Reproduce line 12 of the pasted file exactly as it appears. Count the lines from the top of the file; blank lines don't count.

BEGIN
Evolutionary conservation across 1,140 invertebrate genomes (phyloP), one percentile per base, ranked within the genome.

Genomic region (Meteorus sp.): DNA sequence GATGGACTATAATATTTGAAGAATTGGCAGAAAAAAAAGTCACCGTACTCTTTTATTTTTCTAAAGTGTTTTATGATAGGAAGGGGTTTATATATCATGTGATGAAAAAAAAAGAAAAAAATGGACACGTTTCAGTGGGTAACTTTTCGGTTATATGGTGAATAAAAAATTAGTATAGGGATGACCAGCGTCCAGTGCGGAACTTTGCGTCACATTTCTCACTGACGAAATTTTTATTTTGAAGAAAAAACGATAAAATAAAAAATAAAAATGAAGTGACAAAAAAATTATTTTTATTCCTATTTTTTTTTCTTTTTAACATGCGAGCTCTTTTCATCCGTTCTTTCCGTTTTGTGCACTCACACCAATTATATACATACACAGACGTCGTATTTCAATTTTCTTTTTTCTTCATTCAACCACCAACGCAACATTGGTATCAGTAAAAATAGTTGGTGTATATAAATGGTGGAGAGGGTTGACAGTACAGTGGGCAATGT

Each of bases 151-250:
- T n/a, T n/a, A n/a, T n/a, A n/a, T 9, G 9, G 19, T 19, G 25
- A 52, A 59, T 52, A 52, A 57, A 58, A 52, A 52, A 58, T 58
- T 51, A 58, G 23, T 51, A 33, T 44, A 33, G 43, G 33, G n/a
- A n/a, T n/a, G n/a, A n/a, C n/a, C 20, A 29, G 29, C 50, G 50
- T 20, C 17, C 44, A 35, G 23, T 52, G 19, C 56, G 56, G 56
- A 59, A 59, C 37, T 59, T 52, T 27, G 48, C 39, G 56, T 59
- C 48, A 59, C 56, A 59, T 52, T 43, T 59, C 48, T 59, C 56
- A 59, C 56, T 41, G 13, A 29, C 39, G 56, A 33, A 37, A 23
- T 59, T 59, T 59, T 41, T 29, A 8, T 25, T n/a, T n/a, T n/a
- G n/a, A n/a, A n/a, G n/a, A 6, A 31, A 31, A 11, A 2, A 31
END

- T 59, T 59, T 59, T 41, T 29, A 8, T 25, T n/a, T n/a, T n/a